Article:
Kayla had just finished her rigorous morning workout at the Pedro’s dojo — a second-floor walkup in a warehouse behind a cement plant in Wakefield, a town just north of Boston. She was headed to lunch at a downtown deli and then on to a grueling session with strength and conditioning coach Paul Soucy at his fitness center in nearby North Andover.
Once she slid in behind the wheel of her old, bright blue Saturn Vue — and had Roxane Taeymans, her training partner from Belgium, and Michael Remilien, a judoka from France, pile into the back — she immediately tuned the radio to a country station.
“Can you believe I can get only one country station here? It’s awful,” she said. “But when I was just over in the Czech Republic training, I got an e-mail from Kix Brooks of Brooks & Dunn. He said, ‘I’m so proud of you. I’ll be cheering for you’ and he asked me to be on his American Country Countdown show. I almost had a heart attack. I jumped up on down on the bed and my teammate — she’s from California — goes ‘Who’s that?’
“They all call me a hick up here, they think I’m some kind of redneck,” she said with a laugh. “I tell them you have no idea. There are some people a whole lot more country than I am in the town I come from.”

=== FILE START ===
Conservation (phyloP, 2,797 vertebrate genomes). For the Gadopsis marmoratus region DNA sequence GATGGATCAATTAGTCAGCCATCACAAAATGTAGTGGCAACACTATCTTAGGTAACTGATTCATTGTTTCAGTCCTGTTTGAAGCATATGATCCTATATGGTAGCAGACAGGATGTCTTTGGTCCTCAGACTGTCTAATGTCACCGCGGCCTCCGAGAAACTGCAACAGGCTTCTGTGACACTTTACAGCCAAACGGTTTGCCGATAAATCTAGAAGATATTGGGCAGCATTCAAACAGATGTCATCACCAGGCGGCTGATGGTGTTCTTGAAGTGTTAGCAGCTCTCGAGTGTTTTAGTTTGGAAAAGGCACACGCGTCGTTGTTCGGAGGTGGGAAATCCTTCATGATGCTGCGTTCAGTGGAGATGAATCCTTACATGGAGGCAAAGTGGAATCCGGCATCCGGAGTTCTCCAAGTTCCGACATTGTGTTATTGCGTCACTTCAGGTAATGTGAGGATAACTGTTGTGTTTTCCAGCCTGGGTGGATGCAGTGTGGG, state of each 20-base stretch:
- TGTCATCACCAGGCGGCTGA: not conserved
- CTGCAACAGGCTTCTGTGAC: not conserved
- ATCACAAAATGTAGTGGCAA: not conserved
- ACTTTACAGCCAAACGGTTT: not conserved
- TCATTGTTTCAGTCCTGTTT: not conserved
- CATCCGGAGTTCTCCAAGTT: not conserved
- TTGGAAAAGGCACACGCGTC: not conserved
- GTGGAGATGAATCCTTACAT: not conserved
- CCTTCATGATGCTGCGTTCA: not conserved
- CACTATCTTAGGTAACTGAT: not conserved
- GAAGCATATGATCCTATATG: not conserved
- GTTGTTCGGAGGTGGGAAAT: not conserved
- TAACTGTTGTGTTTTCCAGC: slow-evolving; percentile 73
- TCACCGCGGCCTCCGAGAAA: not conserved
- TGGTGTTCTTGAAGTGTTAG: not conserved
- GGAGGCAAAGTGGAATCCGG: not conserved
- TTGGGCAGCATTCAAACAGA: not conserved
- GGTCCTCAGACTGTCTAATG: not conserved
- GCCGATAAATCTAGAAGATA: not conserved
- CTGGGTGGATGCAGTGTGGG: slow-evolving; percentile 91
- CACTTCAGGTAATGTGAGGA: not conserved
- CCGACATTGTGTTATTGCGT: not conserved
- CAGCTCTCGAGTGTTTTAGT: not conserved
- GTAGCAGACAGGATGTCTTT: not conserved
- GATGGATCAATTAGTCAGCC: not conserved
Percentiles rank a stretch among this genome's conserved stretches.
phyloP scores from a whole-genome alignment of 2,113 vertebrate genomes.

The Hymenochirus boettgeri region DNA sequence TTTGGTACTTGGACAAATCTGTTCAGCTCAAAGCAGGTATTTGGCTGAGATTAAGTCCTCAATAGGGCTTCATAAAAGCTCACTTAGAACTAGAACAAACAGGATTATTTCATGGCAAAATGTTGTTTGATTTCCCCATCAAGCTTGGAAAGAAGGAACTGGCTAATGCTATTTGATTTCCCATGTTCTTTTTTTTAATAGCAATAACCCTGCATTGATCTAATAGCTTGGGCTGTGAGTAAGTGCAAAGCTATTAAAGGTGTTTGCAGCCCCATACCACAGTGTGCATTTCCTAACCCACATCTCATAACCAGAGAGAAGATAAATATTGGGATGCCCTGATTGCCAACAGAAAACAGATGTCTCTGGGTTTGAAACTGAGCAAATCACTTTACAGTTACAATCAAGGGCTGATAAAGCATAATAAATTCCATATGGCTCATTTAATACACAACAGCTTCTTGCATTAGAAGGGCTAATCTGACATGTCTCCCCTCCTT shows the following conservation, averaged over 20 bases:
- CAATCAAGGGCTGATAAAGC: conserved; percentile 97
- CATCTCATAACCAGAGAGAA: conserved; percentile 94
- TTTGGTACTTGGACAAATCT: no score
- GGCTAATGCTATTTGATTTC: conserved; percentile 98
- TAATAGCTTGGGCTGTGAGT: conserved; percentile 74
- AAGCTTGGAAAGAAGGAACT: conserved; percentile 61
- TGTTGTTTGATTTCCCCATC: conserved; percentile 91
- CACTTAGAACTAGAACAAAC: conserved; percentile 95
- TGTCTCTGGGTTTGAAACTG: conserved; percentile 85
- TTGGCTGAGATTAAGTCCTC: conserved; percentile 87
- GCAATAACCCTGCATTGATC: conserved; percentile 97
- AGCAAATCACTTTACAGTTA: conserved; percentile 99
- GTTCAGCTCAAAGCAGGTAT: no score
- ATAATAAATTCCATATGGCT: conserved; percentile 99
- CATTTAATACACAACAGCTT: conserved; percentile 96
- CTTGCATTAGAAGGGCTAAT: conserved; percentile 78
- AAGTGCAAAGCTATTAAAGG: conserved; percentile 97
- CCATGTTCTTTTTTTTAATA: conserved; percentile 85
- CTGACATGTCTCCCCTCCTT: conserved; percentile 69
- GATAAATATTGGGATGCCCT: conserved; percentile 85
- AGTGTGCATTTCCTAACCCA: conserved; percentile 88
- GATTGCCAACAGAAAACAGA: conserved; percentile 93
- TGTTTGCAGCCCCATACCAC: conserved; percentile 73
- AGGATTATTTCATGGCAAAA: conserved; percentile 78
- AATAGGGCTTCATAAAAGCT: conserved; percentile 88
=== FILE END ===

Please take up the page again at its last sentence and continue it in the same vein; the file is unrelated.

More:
She grew up in Middletown, where her family — before it heads to London early next week — is hosting an Opening Ceremonies party on Friday afternoon at Fricker’s. They have also been selling “Team Kayla London 2012” T-shirts and caps at the Wednesday night Broad Street Bash street fairs in Middletown and online (email firstname.lastname@example.org) to help raise funds for their trip.
Around town, various store windows are sporting “Kayla — Go For Gold” signs and out in Massachusetts the other day you saw that hope getting plenty of sweat equity.
During the morning judo session, Kayla took on a variety of combatants and that prompted Jimmy to needle one male opponent from Morocco: “C’mon, she’s a girl. A blond for Pete’s sake!”
The winded guy glanced at Pedro and mumbled, “Yeah, a tough girl … A real tough girl.”
Before another workout that evening came the fast-paced “death circuit” — her words — with Soucy, who also trained Pedro for three of his four Olympic efforts.
Soon Kayla was running in a heavy-resistance harness, flipping cumbersome 150-pound bags over her shoulders, lifting weights, climbing ropes, so expending herself that her gray shirt was quickly soaked in sweat and her tanned, muscled shoulders — sculpted like those of a light-heavyweight boxer or a linebacker — heaved up and down as she tried to pull in any breath she could.